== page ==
Figure 9. Comparison with

Figure 8 shows that the method gives comparable results as in the former case using a smaller number of frequencies. This is due to the fact that now the defect is located in the thin part of the plate, where the contrast in the topological derivative is larger.

#### 3.2. Complex Planform Plate

Let us now consider the plate with a more complex planform sketched in

Figure 1, which exhibits a through slit sketched in that figure, and considering the interrogation window also sketched in that figure. The emitting/sensing device configurations are as in the last section and located 1.5 cm apart from that part of the boundary with length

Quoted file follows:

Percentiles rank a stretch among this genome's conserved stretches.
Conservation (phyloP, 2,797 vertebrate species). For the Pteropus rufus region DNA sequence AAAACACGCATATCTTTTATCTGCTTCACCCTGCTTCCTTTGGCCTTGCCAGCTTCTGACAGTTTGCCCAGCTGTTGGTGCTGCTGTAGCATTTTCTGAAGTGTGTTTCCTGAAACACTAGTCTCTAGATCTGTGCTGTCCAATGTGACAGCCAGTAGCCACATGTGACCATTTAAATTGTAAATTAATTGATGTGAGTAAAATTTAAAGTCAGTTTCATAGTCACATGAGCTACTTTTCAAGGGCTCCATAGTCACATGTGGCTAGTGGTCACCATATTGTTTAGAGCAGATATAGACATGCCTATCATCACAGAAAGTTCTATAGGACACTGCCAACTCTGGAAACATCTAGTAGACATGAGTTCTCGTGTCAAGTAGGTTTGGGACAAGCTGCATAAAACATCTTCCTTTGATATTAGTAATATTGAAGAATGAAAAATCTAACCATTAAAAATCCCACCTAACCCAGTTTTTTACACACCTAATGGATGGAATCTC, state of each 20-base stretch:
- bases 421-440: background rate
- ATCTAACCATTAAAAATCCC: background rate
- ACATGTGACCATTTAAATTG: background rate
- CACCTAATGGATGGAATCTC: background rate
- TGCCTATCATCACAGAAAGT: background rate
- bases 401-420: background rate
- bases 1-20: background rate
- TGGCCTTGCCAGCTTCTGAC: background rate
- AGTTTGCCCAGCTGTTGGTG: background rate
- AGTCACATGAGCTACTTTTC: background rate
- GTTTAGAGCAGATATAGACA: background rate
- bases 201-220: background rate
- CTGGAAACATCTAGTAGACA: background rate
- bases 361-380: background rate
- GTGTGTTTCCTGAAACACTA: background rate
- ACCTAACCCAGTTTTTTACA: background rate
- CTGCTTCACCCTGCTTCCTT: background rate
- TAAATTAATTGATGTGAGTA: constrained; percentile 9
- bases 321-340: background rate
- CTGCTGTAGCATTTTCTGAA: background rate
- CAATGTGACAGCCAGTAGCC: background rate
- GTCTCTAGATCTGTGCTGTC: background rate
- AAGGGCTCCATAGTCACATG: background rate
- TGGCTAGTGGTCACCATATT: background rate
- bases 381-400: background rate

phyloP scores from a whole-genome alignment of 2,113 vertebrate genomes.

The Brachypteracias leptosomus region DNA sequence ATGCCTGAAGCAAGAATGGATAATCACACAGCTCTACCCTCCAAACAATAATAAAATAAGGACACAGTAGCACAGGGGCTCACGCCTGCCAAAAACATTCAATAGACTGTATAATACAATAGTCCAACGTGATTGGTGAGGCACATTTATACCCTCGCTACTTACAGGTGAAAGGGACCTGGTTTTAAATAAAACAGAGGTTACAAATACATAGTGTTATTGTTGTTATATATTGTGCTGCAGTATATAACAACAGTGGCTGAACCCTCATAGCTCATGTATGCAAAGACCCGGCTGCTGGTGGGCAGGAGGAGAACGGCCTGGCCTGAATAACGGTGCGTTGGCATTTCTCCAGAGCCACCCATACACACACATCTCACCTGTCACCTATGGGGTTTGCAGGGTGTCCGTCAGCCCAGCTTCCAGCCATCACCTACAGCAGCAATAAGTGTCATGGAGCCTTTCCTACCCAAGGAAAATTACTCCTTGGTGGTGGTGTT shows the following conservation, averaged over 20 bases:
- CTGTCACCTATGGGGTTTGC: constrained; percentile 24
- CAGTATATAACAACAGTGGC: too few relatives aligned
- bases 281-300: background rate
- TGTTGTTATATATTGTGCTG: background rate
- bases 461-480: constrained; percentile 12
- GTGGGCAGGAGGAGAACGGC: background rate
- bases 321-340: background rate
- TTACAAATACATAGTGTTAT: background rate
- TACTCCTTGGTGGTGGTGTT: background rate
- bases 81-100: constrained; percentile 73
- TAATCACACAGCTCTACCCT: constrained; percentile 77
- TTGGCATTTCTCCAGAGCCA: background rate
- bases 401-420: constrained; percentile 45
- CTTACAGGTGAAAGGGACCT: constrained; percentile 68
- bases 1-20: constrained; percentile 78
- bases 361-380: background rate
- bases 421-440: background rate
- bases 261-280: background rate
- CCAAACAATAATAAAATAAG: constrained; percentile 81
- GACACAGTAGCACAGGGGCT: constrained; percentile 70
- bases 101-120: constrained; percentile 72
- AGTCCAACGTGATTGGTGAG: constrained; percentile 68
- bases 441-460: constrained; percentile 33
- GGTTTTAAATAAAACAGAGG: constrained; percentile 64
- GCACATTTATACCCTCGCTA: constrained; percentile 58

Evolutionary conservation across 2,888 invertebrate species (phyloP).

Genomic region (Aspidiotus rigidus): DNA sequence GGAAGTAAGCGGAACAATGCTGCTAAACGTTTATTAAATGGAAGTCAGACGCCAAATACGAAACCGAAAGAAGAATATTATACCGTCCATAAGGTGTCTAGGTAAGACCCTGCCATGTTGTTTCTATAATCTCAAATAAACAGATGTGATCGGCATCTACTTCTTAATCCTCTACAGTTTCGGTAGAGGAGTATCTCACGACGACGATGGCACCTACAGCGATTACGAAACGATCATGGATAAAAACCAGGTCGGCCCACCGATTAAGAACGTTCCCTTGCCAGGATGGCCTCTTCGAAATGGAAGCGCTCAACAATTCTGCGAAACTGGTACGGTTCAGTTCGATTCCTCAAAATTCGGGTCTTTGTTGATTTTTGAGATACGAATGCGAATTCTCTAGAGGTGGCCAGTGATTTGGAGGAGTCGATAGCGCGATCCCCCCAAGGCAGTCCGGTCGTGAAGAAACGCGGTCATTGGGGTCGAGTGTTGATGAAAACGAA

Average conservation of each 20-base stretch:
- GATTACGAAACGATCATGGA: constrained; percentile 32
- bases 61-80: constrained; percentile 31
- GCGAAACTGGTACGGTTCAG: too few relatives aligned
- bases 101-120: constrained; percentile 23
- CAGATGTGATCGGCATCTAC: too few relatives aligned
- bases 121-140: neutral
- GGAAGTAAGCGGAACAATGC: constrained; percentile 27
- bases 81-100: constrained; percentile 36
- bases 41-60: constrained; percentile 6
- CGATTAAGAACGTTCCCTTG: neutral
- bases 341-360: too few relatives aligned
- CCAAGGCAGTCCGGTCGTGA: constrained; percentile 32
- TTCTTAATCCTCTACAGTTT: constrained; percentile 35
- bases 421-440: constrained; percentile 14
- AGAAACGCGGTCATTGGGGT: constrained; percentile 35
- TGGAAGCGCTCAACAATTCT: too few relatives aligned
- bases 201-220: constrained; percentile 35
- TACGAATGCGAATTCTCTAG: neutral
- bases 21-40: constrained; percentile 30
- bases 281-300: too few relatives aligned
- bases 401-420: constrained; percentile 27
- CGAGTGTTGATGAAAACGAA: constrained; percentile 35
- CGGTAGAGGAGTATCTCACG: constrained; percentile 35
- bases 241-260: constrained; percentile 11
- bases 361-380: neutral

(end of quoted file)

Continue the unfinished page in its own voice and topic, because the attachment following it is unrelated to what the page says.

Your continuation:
L. As in the previous cases, the defect to be detected is a small circular through hole of radius 2.5 mm. Its center is located at 35 cm and 20 cm from the upper and right sides of the plate, respectively. Note that the present complex geometry case is very demanding and hardly accessible to standard SHM methods.

The topological derivative for the present case is given in

Figure 10, where it can be seen that the method performs quite well in localizing the defect. However, the required frequencies number is larger than in the cases considered in the last section. This is due to the presence of the through slit, which partially hides the defect.